He couldn’t remember if it was good or bad luck when a black cat crosses your path. But, with great disdain, he stood at the side of the road, watched and waited until she crossed his.
The hotel front bathed in the sun, its glass doors, framed with glaring gold, glinted with every blink. An ostentatious two steps of red carpet settled in front, bright and ruddy on the pale grey pavement. Two potted plants, proud and neatly trimmed, stood on each side with as much inviting warmth as cobras with flared hoods. Light passed the windows and every figure inside were silhouetted like dark puppets behind a white canvas. His only focus was on one, strolling in circles purposefully.
Across the street, he leaned against the naked walls, a plain, undecorated building that contrasted what it overlooks. It was tall enough, though, to shade him from the heat and the ominous lighting repelled any lingering attention towards him. Still and stiff, he mimicked the air, eyes trained on the doors as it opened and, at last, she stepped out.
The light danced on her hair, a shine like glazed cinnamon. She wore it down today – a blow to her professionalism, but, even more so, was the white shirt she tried to hide under a crisp, black blazer. It was long enough to cover her bare legs, though he knew this was not willingly. There was a rip in the hem, neat enough that it looked, deliberately, a design but, big enough that it could not be salvaged.
One designer shoe, in front of the other sauntered past the pretentious welcome mat, past the cobras and slowed nearing the side of the tarmac. Designer sunglasses looks left, looks right, left again, waiting for cars to stop before proceeding the catwalk, the click and clack of her heels getting louder distinct amidst roaring engines for an audience.
With the exception of the flash of white, she dressed in black. He attempted to remember, once more, what luck a black cat brought along with it.
Finally allowing himself to look away, he closed his eyes once, before settling them on the ground, the tip of his scuffed shoes greeting him. His ears took over the job, waiting the next three seconds for the last firm stomp, placing herself a tolerable distance next to him.
“That’s my favourite shirt, you know,” he didn’t bother greeting.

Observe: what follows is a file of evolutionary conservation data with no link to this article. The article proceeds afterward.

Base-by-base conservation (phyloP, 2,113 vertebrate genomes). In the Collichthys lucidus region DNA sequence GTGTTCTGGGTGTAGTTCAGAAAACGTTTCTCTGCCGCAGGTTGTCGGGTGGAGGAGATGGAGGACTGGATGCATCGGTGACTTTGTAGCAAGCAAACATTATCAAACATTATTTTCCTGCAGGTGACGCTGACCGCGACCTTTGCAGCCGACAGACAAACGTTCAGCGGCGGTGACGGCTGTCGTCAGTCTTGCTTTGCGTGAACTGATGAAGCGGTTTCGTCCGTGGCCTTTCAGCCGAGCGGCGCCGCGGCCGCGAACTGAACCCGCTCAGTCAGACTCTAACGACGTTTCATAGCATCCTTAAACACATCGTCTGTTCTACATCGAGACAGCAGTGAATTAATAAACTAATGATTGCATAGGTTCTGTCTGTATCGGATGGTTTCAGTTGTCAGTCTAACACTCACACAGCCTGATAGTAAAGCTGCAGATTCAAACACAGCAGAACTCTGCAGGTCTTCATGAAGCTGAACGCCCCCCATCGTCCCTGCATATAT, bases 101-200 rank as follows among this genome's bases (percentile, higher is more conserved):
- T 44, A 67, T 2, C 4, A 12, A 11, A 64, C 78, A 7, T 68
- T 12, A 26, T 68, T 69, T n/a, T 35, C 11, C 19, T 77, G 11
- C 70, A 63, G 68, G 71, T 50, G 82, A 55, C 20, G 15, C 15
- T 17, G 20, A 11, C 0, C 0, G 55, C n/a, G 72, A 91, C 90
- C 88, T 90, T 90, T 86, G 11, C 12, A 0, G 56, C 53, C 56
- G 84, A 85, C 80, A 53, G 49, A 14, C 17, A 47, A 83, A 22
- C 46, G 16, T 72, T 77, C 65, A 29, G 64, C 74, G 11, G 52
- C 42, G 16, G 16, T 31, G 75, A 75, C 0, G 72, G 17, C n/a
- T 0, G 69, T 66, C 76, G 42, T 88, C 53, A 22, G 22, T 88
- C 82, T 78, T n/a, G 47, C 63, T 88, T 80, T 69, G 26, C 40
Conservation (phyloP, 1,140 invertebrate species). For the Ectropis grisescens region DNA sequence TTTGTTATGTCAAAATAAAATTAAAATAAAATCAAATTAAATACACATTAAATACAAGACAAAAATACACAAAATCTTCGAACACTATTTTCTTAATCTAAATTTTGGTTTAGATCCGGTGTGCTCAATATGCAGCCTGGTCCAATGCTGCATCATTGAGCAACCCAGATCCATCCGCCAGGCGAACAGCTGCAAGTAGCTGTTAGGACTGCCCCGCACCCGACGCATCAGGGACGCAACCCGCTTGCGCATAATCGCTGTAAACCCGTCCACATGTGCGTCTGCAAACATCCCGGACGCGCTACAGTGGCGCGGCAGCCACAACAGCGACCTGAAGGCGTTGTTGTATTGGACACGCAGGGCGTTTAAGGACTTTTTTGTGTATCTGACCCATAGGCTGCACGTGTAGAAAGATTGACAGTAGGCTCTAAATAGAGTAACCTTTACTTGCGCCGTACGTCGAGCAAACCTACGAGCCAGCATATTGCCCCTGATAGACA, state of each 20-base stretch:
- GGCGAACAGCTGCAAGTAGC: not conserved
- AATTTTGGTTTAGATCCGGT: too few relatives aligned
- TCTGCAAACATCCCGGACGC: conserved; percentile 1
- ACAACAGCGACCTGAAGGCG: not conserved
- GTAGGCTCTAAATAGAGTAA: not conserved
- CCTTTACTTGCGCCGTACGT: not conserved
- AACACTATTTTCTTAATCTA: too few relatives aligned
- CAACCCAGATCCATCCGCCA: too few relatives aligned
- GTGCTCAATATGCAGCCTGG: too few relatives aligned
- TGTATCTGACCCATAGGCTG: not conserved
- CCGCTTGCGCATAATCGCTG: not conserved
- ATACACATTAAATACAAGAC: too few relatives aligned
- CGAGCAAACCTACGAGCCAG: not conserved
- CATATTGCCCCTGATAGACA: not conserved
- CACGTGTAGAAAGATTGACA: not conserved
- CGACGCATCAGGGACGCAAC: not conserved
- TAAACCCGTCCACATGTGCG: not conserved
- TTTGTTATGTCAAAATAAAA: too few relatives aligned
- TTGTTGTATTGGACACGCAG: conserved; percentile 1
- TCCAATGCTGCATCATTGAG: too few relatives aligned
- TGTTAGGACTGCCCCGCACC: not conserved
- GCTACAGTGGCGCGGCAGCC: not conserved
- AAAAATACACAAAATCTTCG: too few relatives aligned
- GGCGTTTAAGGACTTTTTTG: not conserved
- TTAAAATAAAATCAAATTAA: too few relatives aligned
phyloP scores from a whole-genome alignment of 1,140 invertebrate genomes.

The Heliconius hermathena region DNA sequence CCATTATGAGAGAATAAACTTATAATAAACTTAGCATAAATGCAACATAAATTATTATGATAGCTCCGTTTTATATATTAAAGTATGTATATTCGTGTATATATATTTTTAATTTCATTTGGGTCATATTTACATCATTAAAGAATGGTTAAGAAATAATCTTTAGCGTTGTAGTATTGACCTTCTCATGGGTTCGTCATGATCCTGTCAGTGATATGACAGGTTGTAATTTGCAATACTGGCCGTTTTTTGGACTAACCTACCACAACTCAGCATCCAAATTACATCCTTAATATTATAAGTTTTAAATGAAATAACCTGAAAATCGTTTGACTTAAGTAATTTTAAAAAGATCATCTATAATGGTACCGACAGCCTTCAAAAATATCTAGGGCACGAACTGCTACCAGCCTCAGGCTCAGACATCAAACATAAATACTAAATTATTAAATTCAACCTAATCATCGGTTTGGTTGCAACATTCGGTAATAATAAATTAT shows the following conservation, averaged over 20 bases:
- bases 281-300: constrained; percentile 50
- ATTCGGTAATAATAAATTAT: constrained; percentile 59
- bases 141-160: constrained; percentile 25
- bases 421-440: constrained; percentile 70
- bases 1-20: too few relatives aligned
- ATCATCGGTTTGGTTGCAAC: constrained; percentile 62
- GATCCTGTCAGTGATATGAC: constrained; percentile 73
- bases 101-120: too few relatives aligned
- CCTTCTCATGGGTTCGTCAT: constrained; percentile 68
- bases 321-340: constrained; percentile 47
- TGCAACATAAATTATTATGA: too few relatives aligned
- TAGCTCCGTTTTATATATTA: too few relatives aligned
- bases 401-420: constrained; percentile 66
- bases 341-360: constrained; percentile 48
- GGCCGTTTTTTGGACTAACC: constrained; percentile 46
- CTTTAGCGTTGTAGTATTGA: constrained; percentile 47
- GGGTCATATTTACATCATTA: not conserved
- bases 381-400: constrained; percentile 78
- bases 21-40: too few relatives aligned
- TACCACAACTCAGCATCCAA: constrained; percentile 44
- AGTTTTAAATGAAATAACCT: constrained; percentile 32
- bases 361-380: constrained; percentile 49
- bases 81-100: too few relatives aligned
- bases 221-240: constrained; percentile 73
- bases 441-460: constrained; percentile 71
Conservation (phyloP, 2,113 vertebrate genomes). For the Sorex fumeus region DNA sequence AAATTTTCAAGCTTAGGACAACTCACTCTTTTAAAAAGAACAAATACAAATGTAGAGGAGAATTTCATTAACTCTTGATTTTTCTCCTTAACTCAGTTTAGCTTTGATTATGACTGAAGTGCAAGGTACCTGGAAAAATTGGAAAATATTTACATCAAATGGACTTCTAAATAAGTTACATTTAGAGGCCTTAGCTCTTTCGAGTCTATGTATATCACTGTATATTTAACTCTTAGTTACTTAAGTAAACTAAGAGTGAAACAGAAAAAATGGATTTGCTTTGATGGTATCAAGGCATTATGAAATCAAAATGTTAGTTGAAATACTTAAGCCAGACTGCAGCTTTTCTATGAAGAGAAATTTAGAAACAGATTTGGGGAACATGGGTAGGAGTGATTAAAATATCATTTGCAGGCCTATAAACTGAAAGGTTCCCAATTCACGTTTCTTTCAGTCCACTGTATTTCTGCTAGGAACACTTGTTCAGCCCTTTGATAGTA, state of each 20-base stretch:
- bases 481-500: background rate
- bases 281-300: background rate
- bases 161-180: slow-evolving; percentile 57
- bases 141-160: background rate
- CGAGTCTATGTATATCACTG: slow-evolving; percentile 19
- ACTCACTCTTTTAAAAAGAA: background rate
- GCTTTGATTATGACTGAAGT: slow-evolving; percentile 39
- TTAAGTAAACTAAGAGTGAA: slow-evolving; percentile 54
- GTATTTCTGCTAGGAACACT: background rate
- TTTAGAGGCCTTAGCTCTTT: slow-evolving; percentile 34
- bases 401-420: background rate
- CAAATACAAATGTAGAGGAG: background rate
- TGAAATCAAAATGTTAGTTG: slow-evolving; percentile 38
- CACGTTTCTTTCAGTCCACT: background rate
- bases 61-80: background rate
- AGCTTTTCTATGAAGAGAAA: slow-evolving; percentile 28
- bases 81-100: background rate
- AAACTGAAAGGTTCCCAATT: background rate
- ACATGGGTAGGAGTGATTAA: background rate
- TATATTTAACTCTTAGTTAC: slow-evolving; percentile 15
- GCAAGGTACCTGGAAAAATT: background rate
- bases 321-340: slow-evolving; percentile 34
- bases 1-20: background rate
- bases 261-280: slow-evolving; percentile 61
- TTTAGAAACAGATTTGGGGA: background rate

“I know.” She brings misfortune, he decided.
Though he braced h
imself for the silence that followed, it was as stifling as the air; she always had a way of coaxing discomfort without words. He lasted as long as five seconds in this round, “You look like you just got mauled.”
“Trashy chic,” she corrected. He hears shuffling beside him, another pair of pointed shoes appearing in his view. “I got robbed, too. Somebody stole my clothes.”
Misfortune came with a headache, surfacing like the tides – in and out.
He takes a deep breath, exhaling loudly, as if all the breath in his lungs carried the stress in his life, “They weren’t stolen, I put them in the wash.”
“And how – pray tell – do you propose I dry that within an hour? You know I was going to get called in this morning to get scolded, for the mess you made, by the way.” Her tone was ice, unmelting, even in the heat. She brought up a finger beneath his chin, lifting it up to face her. “Where did you go?”
Misfortune came with delusions; visions slowed, filtered like a film only he could see.
“No shit, you were out,” she hissed, her hands clenching into fist and her face a near-grimace. The sight shattered the glass bubble in him, a chuckle pushing past his lips.
Misfortune came with a warmth that spread an itch under his skin.
“Relax,” he raised his hands in a sign of neutrality, placing them on her shoulders and rubbing in circles over the fabric of her jacket. “I went out to buy breakfast, they’re in the car.”
Misfortune came and brought its troubles.
It made your palms sweaty, your heart race a little faster. It made you smile wide until your cheeks hurt, your thoughts jumbled only to spell their name. It made you nervous at the thought of seeing them and, every once in a while, it shoots a pang of pain in your direction.
But, it gives you a bliss that couldn’t be bought, a reward for enduring the headaches. It gives you a taste of heaven that washed away the tortures of hell. It gives you a brightness, something to look forward to when you open your eyes tomorrow, the day after that and the day after that – the troubles of today, long forgotten.
Misfortune came and he remembered that sometimes, when a witch is involved, it was a good omen to cross paths with a black cat. Maybe,he was under a spell, from the moment he met the witch. Maybe, he’d been enchanted by her smile, charmed by her laugh, bewitched by her wit and cursed with her kiss. Maybe, he liked the trouble, after all.
This was a much longer post than I anticipated, but, then again, most of my posts turn out like that. I’ve just finished this drabble and I’ve missed dinner because I didn’t dare stop! So it may be a little nonsensical towards the end, haha
Anyways, hope you enjoyed it! Inspired by, once again, Jessica Jung for being just an awesome lady. I bought her album – With Love, J – when it first came out and I was looking through the photobook for some inspiration and here this is! I actually really liked how this turned out and I might plan something bigger for this, though I’m not sure I’d post it here on my blog…
However, I am planning to attempt a “Daily Drabble Challenge,” where I attempt to write every day. To check out my list of Daily Drabbles and other WIPs, click here. My last and very first one was two weeks ago, so… we’ll see how this goes. Wish me luck!
As always, constructive criticism are welcome, I’d love to hear your thoughts and opinions. If you also have a drabble post, I will be more than happy to read it, just comment below~
Challenge (maybe) accepted